Understanding the role of genetic variability in LRRK2 in Indian population

Asha Kishore, Ashwin Ashok Kumar Sreelatha, Marc Sturm, Felix von-Zweydorf, Lasse Pihlstrøm, Francesco Raimondi, Rob Russell, Peter Lichtner, Moinak Banerjee, Syam Krishnan, Roopa Rajan, Divya Kalikavil Puthenveedu, Sun Ju Chung, Peter Bauer, Olaf Riess, Christian Johannes Gloeckner, Rejko Kruger, Thomas Gasser, Manu Sharma*, International Parkinson's Disease Genomics Consortium (IPDGC)Comprehensive Unbiased Risk Factor Assessment for Genetics and Environment in Parkinson's Disease (COURAGE-PD)

*Corresponding author for this work

Research output: Contribution to journalArticleResearchpeer-review

11 Citations (Scopus)


Background: Genetic variability in LRRK2 has been unequivocally established as a major risk factor for familial and sporadic forms of PD in ethnically diverse populations. Objectives: To resolve the role of LRRK2 in the Indian population. Methods: We performed targeted resequencing of the LRRK2 locus in 288 cases and 298 controls and resolved the haplotypic structure of LRRK2 in a combined cohort of 800 cases and 402 controls in the Indian population. We assessed the frequency of novel missense variants in the white and East Asian population by leveraging exome sequencing and densely genotype data, respectively. We did computational modeling and biochemical approach to infer the potential role of novel variants impacting the LRRK2 protein function. Finally, we assessed the phosphorylation activity of identified novel coding variants in the LRRK2 gene. Results: We identified four novel missense variants with frequency ranging from 0.0008% to 0.002% specific for the Indian population, encompassing armadillo and kinase domains of the LRRK2 protein. A common genetic variability within LRRK2 may contribute to increased risk, but it was nonsignificant after correcting for multiple testing, because of small cohort size. The computational modeling showed destabilizing effect on the LRRK2 function. In comparison to the wild-type, the kinase domain variant showed 4-fold increase in the kinase activity. Conclusions: Our study, for the first time, identified novel missense variants for LRRK2, specific for the Indian population, and showed that a novel missense variant in the kinase domain modifies kinase activity in vitro.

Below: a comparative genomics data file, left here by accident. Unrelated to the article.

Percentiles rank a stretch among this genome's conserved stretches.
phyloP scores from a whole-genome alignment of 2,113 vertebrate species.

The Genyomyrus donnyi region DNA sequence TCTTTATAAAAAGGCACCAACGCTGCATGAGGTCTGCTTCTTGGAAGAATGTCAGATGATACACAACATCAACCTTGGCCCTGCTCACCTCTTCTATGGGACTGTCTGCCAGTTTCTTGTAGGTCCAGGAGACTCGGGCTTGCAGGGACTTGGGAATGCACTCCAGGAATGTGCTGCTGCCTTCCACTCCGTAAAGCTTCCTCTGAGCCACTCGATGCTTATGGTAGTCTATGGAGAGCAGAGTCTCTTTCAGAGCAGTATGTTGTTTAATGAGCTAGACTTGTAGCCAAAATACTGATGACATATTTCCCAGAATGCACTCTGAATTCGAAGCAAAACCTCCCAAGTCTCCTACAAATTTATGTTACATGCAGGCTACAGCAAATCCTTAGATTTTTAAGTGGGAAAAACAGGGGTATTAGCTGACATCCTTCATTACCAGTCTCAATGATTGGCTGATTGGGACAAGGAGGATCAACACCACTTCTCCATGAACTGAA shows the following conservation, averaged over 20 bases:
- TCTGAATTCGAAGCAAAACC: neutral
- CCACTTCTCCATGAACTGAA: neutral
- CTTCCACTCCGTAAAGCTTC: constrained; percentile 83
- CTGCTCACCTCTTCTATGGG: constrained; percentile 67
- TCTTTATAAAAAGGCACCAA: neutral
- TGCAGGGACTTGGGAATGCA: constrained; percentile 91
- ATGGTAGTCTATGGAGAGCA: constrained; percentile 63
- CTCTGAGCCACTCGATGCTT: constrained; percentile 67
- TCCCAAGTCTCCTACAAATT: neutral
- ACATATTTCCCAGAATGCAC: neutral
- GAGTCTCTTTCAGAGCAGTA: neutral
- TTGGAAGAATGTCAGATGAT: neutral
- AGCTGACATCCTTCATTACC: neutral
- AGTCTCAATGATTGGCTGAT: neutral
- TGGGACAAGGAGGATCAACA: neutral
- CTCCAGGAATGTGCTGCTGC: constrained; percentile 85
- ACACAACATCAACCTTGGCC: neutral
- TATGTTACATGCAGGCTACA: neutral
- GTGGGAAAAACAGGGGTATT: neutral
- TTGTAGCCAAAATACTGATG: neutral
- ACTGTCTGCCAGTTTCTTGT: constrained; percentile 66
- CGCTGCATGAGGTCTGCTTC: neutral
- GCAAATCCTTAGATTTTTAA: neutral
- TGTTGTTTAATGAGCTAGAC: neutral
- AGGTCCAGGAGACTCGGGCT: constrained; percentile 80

Original languageEnglish
Pages (from-to)496-505
Number of pages10
JournalMovement Disorders
Issue number4
Publication statusPublished - Apr 2019
Externally publishedYes


  • LRRK2
  • Parkinson's disease
  • neurodegeneration


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